R Markdown1 is a powerful R package that allows users to dynamically render their work (code, graphs, and text) into various file formats. Its wide range of outputs (including HTML, PDF, Word) makes it one of the most flexible and intuitive communication tools within the R community. Ultimately, R Markdown bridges the gap between data professionals and the audience they need to communicate to. In fact, I’m communicating to you right now through an R Markdown document rendered to HTML.
In this blog post, I introduce my package,
hmdrmd, which extends
rmarkdown by providing document templates for data-oriented projects.
While using R Markdown default files, I found that I was consistently reformatting my documents into same general structure. Being an acolyte of tidy data2, I organized my data projects into the following sections:
- Communicate / Export
This diagram is particularly useful for organizing a data project into a logical workflow.
To avoid continuously reformatting every new R Markdown document to this structure, I created this template, called “Tidy Analysis”.
Example of Tidy Analysis PDF output
Case Study Analysis
The second R Markdown template in
hmdrmd is for case study analyses. This template is based on William Ellet’s case study guide in The Case Study Handbook, Revised Edition: A Student’s Guide4. This template is intended to be used by students in educational and research environments involving case analyses. This framework , in my opinion, is highly effective because it instructs students to pay attention to the most important issues and information in a case.
The document contains 12 essential steps, separated into 6 sections:
- Role and Scenario
- Action Plan
Example of Case Study Analysis PDF output
You can download the package using the following code:
if (!requireNamespace("devtools")) install.packages("devtools") devtools::install_github("HaydenMacDonald/hmdrmd")
In order to render pdf documents from R Markdown files, you will need LaTeX. If you have never installed a LaTex distribution, you can do so using the TinyTeX package.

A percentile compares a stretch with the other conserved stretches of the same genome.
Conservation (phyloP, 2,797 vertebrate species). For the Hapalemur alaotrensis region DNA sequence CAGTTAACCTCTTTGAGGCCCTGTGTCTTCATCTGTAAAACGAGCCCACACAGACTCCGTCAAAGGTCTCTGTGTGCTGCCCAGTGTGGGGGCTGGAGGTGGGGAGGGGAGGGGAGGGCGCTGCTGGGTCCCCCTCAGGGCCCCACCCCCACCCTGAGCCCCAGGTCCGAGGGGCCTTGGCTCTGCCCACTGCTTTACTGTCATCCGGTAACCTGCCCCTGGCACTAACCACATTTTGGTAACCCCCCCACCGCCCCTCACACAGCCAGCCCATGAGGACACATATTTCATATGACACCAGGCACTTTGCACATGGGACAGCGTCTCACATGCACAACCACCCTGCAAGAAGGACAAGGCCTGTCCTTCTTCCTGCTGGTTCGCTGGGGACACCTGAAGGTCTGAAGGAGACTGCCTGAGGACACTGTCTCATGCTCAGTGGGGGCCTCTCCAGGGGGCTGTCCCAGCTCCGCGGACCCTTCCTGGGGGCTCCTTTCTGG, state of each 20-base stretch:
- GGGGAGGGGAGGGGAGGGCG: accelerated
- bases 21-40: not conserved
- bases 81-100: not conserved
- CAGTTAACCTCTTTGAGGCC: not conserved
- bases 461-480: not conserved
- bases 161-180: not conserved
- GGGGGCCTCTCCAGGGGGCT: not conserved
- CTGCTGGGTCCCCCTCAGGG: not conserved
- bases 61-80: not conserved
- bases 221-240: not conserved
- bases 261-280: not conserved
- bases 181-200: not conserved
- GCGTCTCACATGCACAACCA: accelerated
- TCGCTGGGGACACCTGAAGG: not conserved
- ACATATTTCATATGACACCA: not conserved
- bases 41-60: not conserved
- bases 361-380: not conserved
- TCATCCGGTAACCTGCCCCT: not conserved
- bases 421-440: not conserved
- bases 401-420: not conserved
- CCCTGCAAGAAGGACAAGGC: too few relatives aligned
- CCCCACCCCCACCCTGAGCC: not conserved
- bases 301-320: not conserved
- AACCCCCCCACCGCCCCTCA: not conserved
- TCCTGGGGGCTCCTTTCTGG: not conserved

tinytex are installed, you can access these templates in RStudio through the following path:
File > New File > R Markdown… > From Template.
Defaults for pdf output are controlled through the YAML header.
--- title: "title" author: "author" date: "2020-04-24" output: hmdrmd::case_study: highlight: tango mainfont: CMU Serif Roman monofont: Fira Code Medium ---
Remove or change these options from the YAML header to customize your document.
The default main font (
mainfont) and code font (
monofont) are set to CMU Serif Roman and Fira Code Medium, respectively. To use CMU Serif Roman and Fira Code Medium, follow their installation instructions. Additionally, you can change the syntax highlighting in code chunks through the highlight option in the YAML header. By default, it is set to
tango. Other options include
haddock. See this blog post by Garrick Aden-Buie for a gallery of these different options.
Submit issues on GitHub.
Currently, these templates only render to PDF documents. If you are interested in extending the functionality of this package, fork the original repository, make your changes and submit them as a pull request.
1: Allaire, JJ., Xie, Y., McPherson, J., Luraschi J., Ushey, K., Atkins, A., Wickham, H., Cheng, J., Chang, W., & Iannone, R. (2017). rmarkdown: Dynamic documents for R. R package version 1.11. URL: https://CRAN.R-project.org/package=rmarkdown
4: Ellet, W. (2018). The case study handbook, revised edition: A student’s guide. Boston, Massachussets: Harvard Business Review Press.